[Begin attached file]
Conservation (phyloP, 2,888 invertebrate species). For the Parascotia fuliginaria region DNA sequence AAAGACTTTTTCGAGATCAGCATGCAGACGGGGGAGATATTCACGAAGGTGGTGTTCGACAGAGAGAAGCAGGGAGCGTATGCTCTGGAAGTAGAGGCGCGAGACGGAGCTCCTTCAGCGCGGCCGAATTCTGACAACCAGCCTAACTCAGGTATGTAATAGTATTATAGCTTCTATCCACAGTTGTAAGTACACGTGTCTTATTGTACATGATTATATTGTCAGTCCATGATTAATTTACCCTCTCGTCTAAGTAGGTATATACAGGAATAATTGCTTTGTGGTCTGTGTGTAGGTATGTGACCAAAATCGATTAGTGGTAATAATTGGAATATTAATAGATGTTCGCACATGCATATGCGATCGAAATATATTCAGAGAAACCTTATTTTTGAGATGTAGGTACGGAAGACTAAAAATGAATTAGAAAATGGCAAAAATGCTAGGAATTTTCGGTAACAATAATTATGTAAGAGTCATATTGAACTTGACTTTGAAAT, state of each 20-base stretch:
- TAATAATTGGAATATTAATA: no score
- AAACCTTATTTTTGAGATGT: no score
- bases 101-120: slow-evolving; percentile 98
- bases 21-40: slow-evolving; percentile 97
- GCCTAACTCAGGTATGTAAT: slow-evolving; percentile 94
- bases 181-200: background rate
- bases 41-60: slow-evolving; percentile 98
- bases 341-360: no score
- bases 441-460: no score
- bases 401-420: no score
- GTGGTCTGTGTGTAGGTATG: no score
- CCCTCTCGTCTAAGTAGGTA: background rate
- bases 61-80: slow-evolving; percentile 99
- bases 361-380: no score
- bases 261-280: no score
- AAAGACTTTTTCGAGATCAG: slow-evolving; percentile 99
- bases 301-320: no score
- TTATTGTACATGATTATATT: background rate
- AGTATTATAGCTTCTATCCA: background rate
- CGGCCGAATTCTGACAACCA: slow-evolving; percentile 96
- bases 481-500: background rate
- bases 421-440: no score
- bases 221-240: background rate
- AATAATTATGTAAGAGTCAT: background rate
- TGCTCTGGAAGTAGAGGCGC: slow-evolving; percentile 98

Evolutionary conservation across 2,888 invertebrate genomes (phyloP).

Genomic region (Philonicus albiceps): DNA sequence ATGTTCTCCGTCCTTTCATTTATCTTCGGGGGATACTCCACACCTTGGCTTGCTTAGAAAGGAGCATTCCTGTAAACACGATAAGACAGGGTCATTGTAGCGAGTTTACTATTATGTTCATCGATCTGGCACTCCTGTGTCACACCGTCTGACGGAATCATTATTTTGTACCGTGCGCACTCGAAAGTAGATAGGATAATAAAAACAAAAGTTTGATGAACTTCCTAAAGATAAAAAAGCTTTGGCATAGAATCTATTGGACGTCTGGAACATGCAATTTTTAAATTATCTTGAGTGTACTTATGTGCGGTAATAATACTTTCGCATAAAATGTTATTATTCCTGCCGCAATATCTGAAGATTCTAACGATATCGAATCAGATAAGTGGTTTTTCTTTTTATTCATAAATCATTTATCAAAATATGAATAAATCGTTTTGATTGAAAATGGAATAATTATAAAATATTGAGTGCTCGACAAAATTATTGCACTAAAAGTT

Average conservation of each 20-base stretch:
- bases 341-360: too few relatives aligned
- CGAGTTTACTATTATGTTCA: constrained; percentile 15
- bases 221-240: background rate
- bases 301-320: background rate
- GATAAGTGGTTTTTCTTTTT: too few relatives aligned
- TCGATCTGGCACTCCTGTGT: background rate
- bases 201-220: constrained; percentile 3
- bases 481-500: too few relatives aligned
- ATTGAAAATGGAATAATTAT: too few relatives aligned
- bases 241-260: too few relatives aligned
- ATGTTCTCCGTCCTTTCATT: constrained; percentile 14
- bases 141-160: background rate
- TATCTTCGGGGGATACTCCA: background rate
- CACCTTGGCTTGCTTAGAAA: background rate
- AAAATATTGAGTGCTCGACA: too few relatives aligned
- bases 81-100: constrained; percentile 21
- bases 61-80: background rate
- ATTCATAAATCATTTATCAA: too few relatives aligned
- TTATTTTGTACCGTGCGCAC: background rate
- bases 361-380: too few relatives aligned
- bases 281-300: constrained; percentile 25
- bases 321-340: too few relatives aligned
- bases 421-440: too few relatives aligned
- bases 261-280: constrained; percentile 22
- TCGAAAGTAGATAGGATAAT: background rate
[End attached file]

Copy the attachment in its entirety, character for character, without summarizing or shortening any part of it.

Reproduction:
Conservation (phyloP, 2,888 invertebrate species). For the Parascotia fuliginaria region DNA sequence AAAGACTTTTTCGAGATCAGCATGCAGACGGGGGAGATATTCACGAAGGTGGTGTTCGACAGAGAGAAGCAGGGAGCGTATGCTCTGGAAGTAGAGGCGCGAGACGGAGCTCCTTCAGCGCGGCCGAATTCTGACAACCAGCCTAACTCAGGTATGTAATAGTATTATAGCTTCTATCCACAGTTGTAAGTACACGTGTCTTATTGTACATGATTATATTGTCAGTCCATGATTAATTTACCCTCTCGTCTAAGTAGGTATATACAGGAATAATTGCTTTGTGGTCTGTGTGTAGGTATGTGACCAAAATCGATTAGTGGTAATAATTGGAATATTAATAGATGTTCGCACATGCATATGCGATCGAAATATATTCAGAGAAACCTTATTTTTGAGATGTAGGTACGGAAGACTAAAAATGAATTAGAAAATGGCAAAAATGCTAGGAATTTTCGGTAACAATAATTATGTAAGAGTCATATTGAACTTGACTTTGAAAT, state of each 20-base stretch:
- TAATAATTGGAATATTAATA: no score
- AAACCTTATTTTTGAGATGT: no score
- bases 101-120: slow-evolving; percentile 98
- bases 21-40: slow-evolving; percentile 97
- GCCTAACTCAGGTATGTAAT: slow-evolving; percentile 94
- bases 181-200: background rate
- bases 41-60: slow-evolving; percentile 98
- bases 341-360: no score
- bases 441-460: no score
- bases 401-420: no score
- GTGGTCTGTGTGTAGGTATG: no score
- CCCTCTCGTCTAAGTAGGTA: background rate
- bases 61-80: slow-evolving; percentile 99
- bases 361-380: no score
- bases 261-280: no score
- AAAGACTTTTTCGAGATCAG: slow-evolving; percentile 99
- bases 301-320: no score
- TTATTGTACATGATTATATT: background rate
- AGTATTATAGCTTCTATCCA: background rate
- CGGCCGAATTCTGACAACCA: slow-evolving; percentile 96
- bases 481-500: background rate
- bases 421-440: no score
- bases 221-240: background rate
- AATAATTATGTAAGAGTCAT: background rate
- TGCTCTGGAAGTAGAGGCGC: slow-evolving; percentile 98

Evolutionary conservation across 2,888 invertebrate genomes (phyloP).

Genomic region (Philonicus albiceps): DNA sequence ATGTTCTCCGTCCTTTCATTTATCTTCGGGGGATACTCCACACCTTGGCTTGCTTAGAAAGGAGCATTCCTGTAAACACGATAAGACAGGGTCATTGTAGCGAGTTTACTATTATGTTCATCGATCTGGCACTCCTGTGTCACACCGTCTGACGGAATCATTATTTTGTACCGTGCGCACTCGAAAGTAGATAGGATAATAAAAACAAAAGTTTGATGAACTTCCTAAAGATAAAAAAGCTTTGGCATAGAATCTATTGGACGTCTGGAACATGCAATTTTTAAATTATCTTGAGTGTACTTATGTGCGGTAATAATACTTTCGCATAAAATGTTATTATTCCTGCCGCAATATCTGAAGATTCTAACGATATCGAATCAGATAAGTGGTTTTTCTTTTTATTCATAAATCATTTATCAAAATATGAATAAATCGTTTTGATTGAAAATGGAATAATTATAAAATATTGAGTGCTCGACAAAATTATTGCACTAAAAGTT

Average conservation of each 20-base stretch:
- bases 341-360: too few relatives aligned
- CGAGTTTACTATTATGTTCA: constrained; percentile 15
- bases 221-240: background rate
- bases 301-320: background rate
- GATAAGTGGTTTTTCTTTTT: too few relatives aligned
- TCGATCTGGCACTCCTGTGT: background rate
- bases 201-220: constrained; percentile 3
- bases 481-500: too few relatives aligned
- ATTGAAAATGGAATAATTAT: too few relatives aligned
- bases 241-260: too few relatives aligned
- ATGTTCTCCGTCCTTTCATT: constrained; percentile 14
- bases 141-160: background rate
- TATCTTCGGGGGATACTCCA: background rate
- CACCTTGGCTTGCTTAGAAA: background rate
- AAAATATTGAGTGCTCGACA: too few relatives aligned
- bases 81-100: constrained; percentile 21
- bases 61-80: background rate
- ATTCATAAATCATTTATCAA: too few relatives aligned
- TTATTTTGTACCGTGCGCAC: background rate
- bases 361-380: too few relatives aligned
- bases 281-300: constrained; percentile 25
- bases 321-340: too few relatives aligned
- bases 421-440: too few relatives aligned
- bases 261-280: constrained; percentile 22
- TCGAAAGTAGATAGGATAAT: background rate